The erosion of autonomy in traditional professions has been explained by client capture – professionals increasingly work under close control of powerful corporate…
The erosion of autonomy in traditional professions has been explained by client capture – professionals increasingly work under close control of powerful corporate clients. However, research is missing on how knowledge workers in rapidly rising knowledge professions of the twenty-first century experience and respond to the risk of client capture. Evaluation is one such exploding field. This study examines the narratives of professional evaluators to understand how they navigate their mandate to deliver independent assessments of complex social programs under the threat of client capture. Data come from 29 interviews with evaluators of 65 interdisciplinary graduate training projects funded by the US National Science Foundation in the first two years of the program (2015–2016). Evidence of client capture is found in how evaluators discuss scope creep with limited resources, being asked to misrepresent their findings, and burying of evaluation reports. The authors also find evidence of evaluators navigating client capture by rationing their labor, using state-based rules to mediate demands, drawing on professional expertise, and generating savvy emotional labor. But this study argues the client capture concept obscures the dynamics of knowledge production, in which evaluators shape scientific programs in innovative ways. This study sheds new light on the context in which inequalities operate in this emerging profession, and how the structure of knowledge work may generate novel pathways of professional influence where work conditions might otherwise rule against it.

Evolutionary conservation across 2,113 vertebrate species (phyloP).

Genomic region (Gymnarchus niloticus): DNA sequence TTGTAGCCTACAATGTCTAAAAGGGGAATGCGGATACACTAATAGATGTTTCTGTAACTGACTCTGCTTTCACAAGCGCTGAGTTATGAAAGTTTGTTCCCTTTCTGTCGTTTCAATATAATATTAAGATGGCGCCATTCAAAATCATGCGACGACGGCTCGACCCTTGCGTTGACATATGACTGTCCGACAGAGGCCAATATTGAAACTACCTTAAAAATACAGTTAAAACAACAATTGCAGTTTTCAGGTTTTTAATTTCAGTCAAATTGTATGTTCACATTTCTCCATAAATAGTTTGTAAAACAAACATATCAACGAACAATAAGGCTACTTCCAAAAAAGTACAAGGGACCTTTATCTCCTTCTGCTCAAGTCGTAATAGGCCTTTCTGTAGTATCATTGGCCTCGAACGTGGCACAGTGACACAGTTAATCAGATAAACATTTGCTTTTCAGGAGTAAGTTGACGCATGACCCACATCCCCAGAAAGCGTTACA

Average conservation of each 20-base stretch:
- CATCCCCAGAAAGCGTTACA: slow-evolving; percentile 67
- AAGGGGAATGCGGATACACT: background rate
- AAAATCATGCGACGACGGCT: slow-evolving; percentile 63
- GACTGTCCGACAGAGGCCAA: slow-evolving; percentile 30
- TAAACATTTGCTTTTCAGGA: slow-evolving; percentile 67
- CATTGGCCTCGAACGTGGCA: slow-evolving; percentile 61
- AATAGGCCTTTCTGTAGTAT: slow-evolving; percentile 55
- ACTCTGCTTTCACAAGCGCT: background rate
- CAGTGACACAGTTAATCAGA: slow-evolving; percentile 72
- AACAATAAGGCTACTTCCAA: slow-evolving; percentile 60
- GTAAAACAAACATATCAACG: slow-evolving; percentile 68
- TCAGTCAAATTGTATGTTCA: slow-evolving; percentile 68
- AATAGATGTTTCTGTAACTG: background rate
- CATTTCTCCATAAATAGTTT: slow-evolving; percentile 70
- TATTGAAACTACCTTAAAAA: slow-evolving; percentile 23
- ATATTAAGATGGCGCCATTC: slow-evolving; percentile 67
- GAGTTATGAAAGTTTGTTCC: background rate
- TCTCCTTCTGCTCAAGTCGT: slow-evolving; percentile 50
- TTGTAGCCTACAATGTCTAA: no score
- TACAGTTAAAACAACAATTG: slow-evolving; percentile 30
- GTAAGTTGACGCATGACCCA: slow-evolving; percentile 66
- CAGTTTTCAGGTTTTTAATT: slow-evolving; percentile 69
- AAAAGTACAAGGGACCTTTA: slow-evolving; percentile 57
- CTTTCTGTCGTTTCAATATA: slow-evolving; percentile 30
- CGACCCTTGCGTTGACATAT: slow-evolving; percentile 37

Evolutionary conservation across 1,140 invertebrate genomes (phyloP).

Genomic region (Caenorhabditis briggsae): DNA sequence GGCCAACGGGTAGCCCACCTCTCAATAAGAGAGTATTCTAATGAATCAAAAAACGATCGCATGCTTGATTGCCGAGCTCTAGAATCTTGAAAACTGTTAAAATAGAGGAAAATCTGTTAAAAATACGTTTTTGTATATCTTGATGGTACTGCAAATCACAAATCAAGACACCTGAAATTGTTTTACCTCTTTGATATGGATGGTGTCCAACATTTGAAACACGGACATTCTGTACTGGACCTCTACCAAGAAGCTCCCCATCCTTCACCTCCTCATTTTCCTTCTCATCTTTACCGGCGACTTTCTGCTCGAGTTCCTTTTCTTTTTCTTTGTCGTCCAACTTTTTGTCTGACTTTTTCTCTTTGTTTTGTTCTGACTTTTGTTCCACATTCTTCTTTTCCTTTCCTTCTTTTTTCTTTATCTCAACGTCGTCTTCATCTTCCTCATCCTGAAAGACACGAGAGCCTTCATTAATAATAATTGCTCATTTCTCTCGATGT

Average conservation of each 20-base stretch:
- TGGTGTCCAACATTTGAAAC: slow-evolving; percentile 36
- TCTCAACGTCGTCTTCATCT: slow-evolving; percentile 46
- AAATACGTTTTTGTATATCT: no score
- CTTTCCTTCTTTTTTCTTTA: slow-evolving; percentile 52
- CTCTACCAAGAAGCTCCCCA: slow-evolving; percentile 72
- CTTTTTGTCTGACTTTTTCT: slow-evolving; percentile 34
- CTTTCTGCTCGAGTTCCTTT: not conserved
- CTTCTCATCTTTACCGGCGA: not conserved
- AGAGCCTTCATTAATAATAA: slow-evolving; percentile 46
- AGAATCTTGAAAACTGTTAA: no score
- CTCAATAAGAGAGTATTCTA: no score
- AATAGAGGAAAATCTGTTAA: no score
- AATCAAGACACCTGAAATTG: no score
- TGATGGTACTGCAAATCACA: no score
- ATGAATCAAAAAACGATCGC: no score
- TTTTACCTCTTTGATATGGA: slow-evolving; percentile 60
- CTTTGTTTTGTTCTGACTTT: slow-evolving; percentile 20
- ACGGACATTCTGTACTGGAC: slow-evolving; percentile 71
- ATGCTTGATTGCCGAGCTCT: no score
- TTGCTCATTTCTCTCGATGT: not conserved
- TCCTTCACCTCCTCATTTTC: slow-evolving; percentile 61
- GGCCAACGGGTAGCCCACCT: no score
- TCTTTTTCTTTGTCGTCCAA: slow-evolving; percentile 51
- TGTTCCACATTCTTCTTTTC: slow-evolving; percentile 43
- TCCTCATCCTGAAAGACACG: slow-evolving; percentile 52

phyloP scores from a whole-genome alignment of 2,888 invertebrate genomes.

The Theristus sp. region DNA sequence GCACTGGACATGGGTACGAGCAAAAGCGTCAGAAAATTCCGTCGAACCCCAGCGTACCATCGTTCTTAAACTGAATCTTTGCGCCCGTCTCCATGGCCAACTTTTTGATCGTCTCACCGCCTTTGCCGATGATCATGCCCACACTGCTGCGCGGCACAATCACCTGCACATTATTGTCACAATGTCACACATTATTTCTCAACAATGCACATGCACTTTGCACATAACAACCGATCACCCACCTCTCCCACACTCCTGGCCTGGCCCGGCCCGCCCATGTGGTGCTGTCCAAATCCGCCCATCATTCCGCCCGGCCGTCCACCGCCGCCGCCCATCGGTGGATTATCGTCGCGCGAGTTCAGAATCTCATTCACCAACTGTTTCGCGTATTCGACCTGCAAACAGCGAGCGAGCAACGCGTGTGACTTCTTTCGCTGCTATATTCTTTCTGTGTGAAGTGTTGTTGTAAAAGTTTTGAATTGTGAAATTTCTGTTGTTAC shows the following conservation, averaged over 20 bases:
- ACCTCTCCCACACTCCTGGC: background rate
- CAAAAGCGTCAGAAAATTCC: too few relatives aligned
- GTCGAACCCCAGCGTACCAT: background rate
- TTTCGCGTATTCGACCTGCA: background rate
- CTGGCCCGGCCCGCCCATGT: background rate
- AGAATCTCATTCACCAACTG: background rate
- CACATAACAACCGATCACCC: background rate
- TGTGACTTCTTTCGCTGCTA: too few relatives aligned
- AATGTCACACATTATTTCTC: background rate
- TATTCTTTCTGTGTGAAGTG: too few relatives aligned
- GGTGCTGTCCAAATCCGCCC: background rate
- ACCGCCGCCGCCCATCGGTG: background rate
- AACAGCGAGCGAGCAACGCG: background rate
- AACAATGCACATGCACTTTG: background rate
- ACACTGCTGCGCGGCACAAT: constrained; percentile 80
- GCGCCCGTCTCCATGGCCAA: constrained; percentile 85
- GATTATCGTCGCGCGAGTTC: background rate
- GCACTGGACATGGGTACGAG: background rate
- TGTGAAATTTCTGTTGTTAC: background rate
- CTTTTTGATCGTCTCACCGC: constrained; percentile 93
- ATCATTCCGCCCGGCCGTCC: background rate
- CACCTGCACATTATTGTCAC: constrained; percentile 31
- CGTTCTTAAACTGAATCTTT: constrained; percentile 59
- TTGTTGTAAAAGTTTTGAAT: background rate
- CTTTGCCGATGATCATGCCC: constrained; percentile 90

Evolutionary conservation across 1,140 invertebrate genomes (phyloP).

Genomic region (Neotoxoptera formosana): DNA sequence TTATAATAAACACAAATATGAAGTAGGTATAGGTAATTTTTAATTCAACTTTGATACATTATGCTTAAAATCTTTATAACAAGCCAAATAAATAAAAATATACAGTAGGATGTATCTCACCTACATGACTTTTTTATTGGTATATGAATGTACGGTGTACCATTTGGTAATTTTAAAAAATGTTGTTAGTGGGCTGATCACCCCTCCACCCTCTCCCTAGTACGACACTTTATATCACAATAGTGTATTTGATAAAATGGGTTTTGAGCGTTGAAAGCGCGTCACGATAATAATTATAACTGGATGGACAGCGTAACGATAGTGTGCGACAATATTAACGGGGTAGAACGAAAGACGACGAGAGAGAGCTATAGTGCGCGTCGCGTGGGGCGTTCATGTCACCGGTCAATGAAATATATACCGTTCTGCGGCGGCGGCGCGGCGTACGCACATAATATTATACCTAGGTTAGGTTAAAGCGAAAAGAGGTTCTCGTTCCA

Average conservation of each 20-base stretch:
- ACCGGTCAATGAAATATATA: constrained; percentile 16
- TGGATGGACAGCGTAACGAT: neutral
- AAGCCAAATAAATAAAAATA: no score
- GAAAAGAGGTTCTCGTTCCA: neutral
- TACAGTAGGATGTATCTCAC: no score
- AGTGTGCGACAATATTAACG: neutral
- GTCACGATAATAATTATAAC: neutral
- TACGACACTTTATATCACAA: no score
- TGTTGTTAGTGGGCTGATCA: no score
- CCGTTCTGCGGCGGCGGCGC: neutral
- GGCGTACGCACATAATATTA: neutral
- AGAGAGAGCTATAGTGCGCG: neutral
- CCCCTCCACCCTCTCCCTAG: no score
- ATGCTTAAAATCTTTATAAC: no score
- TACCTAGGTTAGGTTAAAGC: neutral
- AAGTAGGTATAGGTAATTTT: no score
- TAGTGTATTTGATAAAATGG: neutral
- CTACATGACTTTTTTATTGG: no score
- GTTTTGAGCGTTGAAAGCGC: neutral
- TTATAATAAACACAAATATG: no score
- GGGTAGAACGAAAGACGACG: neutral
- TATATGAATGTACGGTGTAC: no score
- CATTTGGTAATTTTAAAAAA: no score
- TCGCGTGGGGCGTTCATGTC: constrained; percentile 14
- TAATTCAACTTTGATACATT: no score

Over the past several decades, there has been a growth in nonstandard professional work. One area where this can be seen is the academy, where tenure-track positions are…
Over the past several decades, there has been a growth in nonstandard professional work. One area where this can be seen is the academy, where tenure-track positions are being replaced by non-tenure-track (NTT) positions such as adjuncts and lecturers. Studies of nonstandard professional workers have found significant variation in job satisfaction, and this is also true for NTT faculty. Why is job satisfaction among NTT faculty so variable, and how can we understand it? Drawing on in-depth interviews with one hundred NTT faculty at two large public research universities, the author argues that NTT faculty vary in two important ways: the role of the income from their NTT job in their family and their pathway to the NTT position. The author develops a typology of NTT faculty based on these two dimensions and argues that these two dimensions intersect in important ways that affect the job satisfaction and job experiences of NTT faculty. The only group of NTT faculty that experiences high job satisfaction are those who prefer a NTT position over a tenure-track one, and who do not rely on the income from this job as the primary source of income for their family. This research has implications for understanding the job satisfaction of other nonstandard professional workers, who may vary in similar ways.